The film is more about what happens after the crash and the interaction between the characters. Could they build a flying airplane from the wreckage. Would it fly, particularly with people prostrate on the top of the wing. Who cares?

The original airplane, a C-82 was replaced with an O-47 to finish the flying scenes. The plane that Mantz flew was put together from a Beech C-45 and a T-6 and, while it appeared flimsy, actually had passed an FAA inspection. Originally, Mantz' partner in Tallmantz Aviation, Frank Tallman, was slated to make the flight but a fall and shattered kneecap precluded his making the flight.

The Spirit of St. Louis (1957) Directed by Billy Wilder Cast: James Stewart (Charles Augustus 'Slim' Lindbergh) Murray Hamilton (Bud Gurney) Patricia Smith (Mirror Girl)

The film details Charles Lindbergh's early days of flying the mail and his solo flight across the Atlantic from New York to Paris in 1927.

It's interesting that most complaints about this film mention the disparity in age between Jimmy Stewart who was about twice the age Lindbergh had been when he made the flight. Although we all know the flight was successful, it's hard not to suck in your breath as you watch the over-loaded Ryan stagger into the air on takeoff. Although the flashbacks give some relief, it's impressive that although so much of the plot takes place in the airplane's cockpit, we willingly ride along with Lucky Lindy. There's a question of whether the encounter with ice actually happened on the transatlantic flight or was encountered on the flight from San Diego to New York. The flight was a feat that defined the future of aviation and is of major historical significance.

Memphis Belle (1990) Directed by Michael Caton-Jones Cast: Matthew Modine (Capt. Dennis Dearborn) Eric Stoltz (Sgt. Danny Daly) Tate Donovan (1st Lt. Luke Sinclair) D.B. Sweeney (Lt. Phil Lowenthal) Billy Zane (Lt. Val Kozlowski) Sean Astin (Sgt. Richard Moore) Harry Connick Jr (Sgt. Clay Busby ) Reed Diamond (Sgt. Virgil Hoogesteger as Reed Edward Diamond) Courtney Gains (Sgt. Eugene McVey) Neil Giuntoli (Sgt. Jack Bocci) David Strathairn (Col. Craig Harriman) John Lithgow (Lt.Col. Bruce Derringer)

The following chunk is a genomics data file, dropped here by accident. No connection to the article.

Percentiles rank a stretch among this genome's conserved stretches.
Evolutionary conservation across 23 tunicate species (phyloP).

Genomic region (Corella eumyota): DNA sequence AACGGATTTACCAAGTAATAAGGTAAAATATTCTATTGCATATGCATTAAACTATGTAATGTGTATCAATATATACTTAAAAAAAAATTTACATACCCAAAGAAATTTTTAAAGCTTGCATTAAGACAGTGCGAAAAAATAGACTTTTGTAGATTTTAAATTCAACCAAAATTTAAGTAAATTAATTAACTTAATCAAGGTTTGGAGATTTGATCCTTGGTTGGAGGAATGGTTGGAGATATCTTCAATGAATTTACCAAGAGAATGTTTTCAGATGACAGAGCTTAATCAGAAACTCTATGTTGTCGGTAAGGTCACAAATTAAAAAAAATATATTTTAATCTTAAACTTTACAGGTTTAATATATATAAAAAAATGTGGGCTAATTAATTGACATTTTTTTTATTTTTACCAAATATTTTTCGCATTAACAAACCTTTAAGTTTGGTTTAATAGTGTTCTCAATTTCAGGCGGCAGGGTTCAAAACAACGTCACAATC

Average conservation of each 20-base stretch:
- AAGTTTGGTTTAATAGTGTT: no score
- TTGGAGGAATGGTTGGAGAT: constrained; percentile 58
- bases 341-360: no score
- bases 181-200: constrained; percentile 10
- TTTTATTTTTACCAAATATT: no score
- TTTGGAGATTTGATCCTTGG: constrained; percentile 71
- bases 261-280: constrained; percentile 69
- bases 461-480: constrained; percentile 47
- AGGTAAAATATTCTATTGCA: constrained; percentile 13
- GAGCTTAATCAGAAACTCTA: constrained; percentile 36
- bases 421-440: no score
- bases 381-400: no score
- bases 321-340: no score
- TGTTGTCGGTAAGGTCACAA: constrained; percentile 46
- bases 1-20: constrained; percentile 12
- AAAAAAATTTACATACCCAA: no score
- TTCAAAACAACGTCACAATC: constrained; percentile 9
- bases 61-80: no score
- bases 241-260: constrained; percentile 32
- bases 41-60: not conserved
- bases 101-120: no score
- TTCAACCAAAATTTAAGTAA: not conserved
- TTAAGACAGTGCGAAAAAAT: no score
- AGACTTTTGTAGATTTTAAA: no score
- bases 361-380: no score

The film chronicles the May 17, 1943, 25th mission of the 10-man crew of the Memphis Belle, a B-17 bomber in the Eighth Air Force. If they successfully complete the 25th mission, a bombing run to destroy a Nazi supply factory in Bremen, the crew will be able to rotate stateside.

According to one source, while it looked like a flotilla, there were only five real B-17s flying in the movie; two from the United States, two from France and one that was already in England. One of the French airplanes is reported to have crashed during the filming and, although it was destroyed in the post crash fire, no one was killed. Of the five only one was an F-model like the real Memphis Belle; the others were G-models that didn't show up until later in the war. The U.S. Air Force was using P-47 Thunderbolts at the time and not the P-51 that shows up before the U.S. Air Force had them in its inventory.